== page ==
• 3 Pour remaining soup mixture over enchiladas. Sprinkle with remaining 1 cup cheese. Sprinkle green onions on top. Bake about 30 minutes or until cheese is melted and sauce is bubbly around edges.
      Since I had 2 cans of the Progresso soup, I added 1 large can of El Paso mild enchilada sauce, an extra handful of cheese, some frozen chopped white onions and green peppers that I always stow away in my freezer.  To give it more kick, I added 1/2 teaspoon of chili powder for heat.
      Since I had so much more liquid that the original recipe, I scooped out about 1 1/2 cups of the sauce before I added the chicken to the bottom of the glass casserole dish.  Once I added the chicken to the sauce, it still was rather soupy.  So as I filled the warmed up flour tortillas(my family likes these over the corn shells), I would take a large scoop of the cheesy chicken sauce and drain a bit of the liquid out before placing it in the shell to wrap it.  My recipe made 10 hearty enchiladas in the dish.
      I poured the remaining sauce on top making sure to cover every bit of rolled flour tortilla.  After adding another layer of cheese, I opened up the pantry again and found a bag of Fritos.  I took a handful out and placed them in a sandwich bag and smashed them.  These were sprinkled over the cheese.  I thought that that extra bit of crunch would give a bit more texture. 

      I can never go wrong with a Mexican dish to please my crowd.
      I was right. It was a huge hit.  This one will go in the recipe file.

      Wednesday, July 15, 2015


      When we moved into the house, the pillars in the foyer/dining room were painted with flat white paint.  Yech!  Nothing is worse than white flat paint.

      Two quick coats of high gloss white paint did the trick.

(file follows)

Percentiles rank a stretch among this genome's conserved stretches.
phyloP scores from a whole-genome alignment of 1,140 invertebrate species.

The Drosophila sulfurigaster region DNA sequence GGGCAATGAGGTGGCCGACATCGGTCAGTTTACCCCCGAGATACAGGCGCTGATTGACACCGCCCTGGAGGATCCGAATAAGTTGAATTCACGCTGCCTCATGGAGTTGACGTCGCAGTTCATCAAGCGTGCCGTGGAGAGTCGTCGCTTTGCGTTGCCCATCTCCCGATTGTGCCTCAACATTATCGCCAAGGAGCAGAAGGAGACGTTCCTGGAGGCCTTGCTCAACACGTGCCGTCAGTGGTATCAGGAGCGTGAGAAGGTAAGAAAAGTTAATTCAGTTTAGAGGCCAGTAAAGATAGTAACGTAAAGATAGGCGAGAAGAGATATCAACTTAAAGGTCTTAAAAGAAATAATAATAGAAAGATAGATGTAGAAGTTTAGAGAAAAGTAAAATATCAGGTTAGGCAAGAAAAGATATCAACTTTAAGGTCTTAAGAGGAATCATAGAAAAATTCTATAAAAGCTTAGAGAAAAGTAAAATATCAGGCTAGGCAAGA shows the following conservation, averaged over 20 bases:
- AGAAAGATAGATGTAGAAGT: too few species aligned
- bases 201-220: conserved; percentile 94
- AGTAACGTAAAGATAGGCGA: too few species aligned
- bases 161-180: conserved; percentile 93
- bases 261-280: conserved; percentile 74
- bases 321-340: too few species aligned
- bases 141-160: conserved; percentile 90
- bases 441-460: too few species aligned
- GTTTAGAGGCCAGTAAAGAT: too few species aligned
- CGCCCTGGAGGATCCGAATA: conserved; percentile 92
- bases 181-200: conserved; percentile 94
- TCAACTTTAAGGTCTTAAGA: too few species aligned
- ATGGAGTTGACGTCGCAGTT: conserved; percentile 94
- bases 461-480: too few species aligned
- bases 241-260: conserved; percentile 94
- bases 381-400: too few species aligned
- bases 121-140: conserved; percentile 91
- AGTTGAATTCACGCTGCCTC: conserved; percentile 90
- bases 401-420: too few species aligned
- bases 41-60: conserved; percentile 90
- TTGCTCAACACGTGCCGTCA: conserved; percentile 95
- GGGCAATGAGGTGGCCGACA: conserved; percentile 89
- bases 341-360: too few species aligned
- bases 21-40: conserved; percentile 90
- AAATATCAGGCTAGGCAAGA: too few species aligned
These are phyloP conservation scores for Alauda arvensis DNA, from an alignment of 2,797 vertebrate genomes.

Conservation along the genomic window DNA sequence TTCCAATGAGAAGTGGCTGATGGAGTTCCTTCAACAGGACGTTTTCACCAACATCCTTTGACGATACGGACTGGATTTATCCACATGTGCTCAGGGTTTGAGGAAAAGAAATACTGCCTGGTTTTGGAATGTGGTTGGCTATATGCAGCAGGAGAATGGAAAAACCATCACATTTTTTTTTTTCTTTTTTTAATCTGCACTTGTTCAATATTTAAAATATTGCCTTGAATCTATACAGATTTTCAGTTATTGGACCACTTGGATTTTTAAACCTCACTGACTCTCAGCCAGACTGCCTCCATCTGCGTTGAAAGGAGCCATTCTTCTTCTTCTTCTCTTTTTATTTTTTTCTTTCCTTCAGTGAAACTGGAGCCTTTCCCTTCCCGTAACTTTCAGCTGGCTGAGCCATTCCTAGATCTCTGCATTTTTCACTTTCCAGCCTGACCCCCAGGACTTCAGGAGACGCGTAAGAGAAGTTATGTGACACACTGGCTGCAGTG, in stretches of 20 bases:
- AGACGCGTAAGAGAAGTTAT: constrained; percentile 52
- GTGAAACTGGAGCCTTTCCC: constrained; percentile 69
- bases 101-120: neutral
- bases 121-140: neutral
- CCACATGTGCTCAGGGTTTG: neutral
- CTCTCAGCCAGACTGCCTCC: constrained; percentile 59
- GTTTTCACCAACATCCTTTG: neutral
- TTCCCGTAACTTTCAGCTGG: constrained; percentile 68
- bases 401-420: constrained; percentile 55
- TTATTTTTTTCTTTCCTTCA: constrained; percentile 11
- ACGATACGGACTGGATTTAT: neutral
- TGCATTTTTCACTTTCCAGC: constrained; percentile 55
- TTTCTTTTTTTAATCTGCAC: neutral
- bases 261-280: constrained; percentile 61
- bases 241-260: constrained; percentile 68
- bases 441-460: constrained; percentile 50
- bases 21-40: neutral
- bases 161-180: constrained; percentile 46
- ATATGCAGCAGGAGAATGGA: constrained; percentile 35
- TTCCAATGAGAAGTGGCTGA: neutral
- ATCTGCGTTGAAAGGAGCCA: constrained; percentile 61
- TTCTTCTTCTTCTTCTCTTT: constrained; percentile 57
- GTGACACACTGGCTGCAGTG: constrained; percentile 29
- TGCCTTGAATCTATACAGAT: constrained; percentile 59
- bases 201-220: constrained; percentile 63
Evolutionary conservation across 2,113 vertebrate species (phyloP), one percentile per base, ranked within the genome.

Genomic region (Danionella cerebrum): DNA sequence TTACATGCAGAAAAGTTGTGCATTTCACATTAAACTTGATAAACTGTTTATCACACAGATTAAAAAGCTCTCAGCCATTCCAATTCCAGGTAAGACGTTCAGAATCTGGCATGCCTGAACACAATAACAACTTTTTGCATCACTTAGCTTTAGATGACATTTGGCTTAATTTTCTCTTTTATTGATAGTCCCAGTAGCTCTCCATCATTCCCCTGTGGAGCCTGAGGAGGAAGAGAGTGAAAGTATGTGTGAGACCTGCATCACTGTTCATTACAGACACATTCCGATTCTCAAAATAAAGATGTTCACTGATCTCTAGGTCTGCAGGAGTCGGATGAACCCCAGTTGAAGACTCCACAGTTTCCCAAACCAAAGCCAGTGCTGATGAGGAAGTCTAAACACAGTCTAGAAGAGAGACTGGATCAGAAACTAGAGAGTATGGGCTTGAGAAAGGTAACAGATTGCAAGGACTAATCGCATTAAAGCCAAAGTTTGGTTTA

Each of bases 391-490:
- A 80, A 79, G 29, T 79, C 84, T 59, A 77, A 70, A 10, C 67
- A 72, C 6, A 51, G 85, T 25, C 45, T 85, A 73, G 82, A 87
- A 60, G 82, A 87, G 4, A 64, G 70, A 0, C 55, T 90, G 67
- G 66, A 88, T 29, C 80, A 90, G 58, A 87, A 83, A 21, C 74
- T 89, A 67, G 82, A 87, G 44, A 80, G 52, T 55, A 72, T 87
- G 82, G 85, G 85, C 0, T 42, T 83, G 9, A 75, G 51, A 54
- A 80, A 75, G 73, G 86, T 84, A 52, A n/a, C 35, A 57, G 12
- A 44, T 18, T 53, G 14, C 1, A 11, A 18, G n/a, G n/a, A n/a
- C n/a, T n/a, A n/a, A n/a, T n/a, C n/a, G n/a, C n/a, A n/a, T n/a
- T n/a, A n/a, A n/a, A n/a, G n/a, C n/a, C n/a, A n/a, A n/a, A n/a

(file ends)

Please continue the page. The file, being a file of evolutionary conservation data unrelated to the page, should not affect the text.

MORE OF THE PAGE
The pillars really accent the repose grey paint in the foyer.  Thanks Mr. Thrifty.

      The overall white gloss paint really sets off the pillars a lot more now.
      This was a good idea.


      Sunday, July 12, 2015


      The decision to paint the Great Room came with a lot of issues.  I was ready to get rid of the Mocha paint that was on all the walls on the main level.  Since the entire room(foyer, Great room, and kitchen) is all open, the problem was, where do we stop with the new repose grey.
      Since the Great Room wrapped around to the eat in kitchen, we decided to stop at the back door.  The question was would we be able to get a clean line down the two edges where the corners met?
      So, it was time to tape it all up.  Mr. Thrifty is very good with the sash brush, so he doesn't use tape on the crown moldings.

      There you see my little painting elf.  He does such good work and he is a neat painter.

      I think the repose grey paint will freshen up the room and make it look cleaner.  I like the contrast between the white crown molding, baseboards and the grey walls.  The room looks dark because of the plastic taped onto the windows.

      The grey paint goes well with the furnishings.(Did any of you notice the mocha beige reflection in the mirror?)

      Even at night, the color is so fresh.